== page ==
Moscow 2018 Countdown: Kings go forth as Champions League exits; Brazil to samba for the tsars

Now that Manchester City have officially sealed the title in England and Real Madrid have put Liverpool in their place and reasserted their dominance in Europe—with more than a little help from Judas Iscariot in the red goal—all eyes turn to Russia. It is time to crown the real kings.

So who do you think will win the 2018 world title? Who do you want to win the World Cup?

Photo: Russian President Vladimir Putin holds the World Cup trophy for which 32 nations will be vying in his country between June 14 and July 15.

Wired868 put those two questions to a large panel of footballers, present and past, male and female, football officials, football coaches and mediamen. And, for good measure, we even tossed into the brew a few politicians and a couple of people who may never have kicked so much as a lime.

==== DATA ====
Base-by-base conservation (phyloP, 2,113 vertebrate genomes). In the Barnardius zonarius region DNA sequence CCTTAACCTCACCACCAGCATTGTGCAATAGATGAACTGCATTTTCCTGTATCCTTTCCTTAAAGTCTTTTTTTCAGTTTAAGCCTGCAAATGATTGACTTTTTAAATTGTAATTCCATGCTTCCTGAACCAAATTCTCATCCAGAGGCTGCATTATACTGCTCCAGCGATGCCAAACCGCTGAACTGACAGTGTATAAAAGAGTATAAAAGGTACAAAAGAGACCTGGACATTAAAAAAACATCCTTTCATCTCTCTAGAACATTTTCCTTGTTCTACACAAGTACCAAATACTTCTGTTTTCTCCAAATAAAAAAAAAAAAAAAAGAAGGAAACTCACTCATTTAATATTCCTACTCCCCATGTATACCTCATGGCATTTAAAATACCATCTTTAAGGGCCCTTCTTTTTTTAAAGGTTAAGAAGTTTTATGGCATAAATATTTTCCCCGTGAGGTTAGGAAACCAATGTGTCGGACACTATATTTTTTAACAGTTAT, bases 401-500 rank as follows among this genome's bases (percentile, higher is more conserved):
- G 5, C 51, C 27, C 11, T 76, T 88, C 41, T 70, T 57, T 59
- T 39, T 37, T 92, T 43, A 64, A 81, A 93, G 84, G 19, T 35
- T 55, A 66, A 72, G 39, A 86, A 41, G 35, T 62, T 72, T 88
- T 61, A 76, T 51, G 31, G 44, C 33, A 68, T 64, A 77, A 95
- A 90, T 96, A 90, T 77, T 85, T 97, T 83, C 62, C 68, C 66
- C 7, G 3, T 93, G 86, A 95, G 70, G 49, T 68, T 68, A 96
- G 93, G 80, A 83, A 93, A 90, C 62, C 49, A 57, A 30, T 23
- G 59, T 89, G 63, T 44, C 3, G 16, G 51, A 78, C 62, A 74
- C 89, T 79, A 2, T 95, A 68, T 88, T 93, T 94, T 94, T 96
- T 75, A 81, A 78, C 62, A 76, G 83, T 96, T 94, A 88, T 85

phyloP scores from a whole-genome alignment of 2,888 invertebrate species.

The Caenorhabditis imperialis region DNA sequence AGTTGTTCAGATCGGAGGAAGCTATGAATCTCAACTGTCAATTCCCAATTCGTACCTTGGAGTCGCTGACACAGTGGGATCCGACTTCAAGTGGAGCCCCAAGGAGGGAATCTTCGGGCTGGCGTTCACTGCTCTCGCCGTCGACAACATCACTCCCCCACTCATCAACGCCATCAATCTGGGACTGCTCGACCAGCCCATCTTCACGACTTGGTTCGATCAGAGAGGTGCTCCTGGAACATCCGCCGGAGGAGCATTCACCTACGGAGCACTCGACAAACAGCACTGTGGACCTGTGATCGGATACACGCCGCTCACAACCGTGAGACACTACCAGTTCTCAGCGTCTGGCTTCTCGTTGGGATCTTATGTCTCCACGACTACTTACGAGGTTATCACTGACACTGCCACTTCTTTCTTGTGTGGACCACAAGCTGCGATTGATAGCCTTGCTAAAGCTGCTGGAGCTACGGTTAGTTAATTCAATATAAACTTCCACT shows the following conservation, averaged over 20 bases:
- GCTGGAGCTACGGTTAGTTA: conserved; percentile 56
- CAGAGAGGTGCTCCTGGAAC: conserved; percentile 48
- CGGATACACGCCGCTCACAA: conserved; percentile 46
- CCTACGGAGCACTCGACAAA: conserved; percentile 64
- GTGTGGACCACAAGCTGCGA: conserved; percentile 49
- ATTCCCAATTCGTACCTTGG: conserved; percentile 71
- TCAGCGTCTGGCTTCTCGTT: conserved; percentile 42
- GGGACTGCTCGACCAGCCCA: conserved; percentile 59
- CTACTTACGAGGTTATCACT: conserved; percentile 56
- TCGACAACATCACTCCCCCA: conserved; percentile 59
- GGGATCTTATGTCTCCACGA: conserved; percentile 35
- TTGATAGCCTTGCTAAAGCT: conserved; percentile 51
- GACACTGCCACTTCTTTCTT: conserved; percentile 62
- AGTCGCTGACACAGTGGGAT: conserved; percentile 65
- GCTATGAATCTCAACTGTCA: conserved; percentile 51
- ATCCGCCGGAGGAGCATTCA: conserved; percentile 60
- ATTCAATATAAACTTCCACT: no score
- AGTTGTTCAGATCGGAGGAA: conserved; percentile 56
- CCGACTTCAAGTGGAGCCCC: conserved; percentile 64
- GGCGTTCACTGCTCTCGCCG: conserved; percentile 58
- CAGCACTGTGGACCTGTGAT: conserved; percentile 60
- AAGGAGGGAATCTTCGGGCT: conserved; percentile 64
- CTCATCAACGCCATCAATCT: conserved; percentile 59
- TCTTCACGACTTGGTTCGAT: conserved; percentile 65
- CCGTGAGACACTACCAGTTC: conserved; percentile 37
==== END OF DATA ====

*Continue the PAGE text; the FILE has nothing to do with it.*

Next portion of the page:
Over the next few weeks in the run-up to the June 14 kick-off of the 2018 tournament, we shall be sharing their thoughts with you. It is our hope that all contributors will answer the two essential questions above but that their answers will come as part of a wider discussion about World Cup football on the whole.

And because the World Cup always puts us here at Wired868 in generous mood—we live for the oxygen of high quality football although we also cover a lot that doesn’t quite qualify—just for today, here is some free advertisement:  The prescribed dosage of our Moscow 2018 Countdown medicine is as it is for Redoxon’s Vitamin C tablets or Seven Seas Pure Cod Liver Oil capsules: one a day!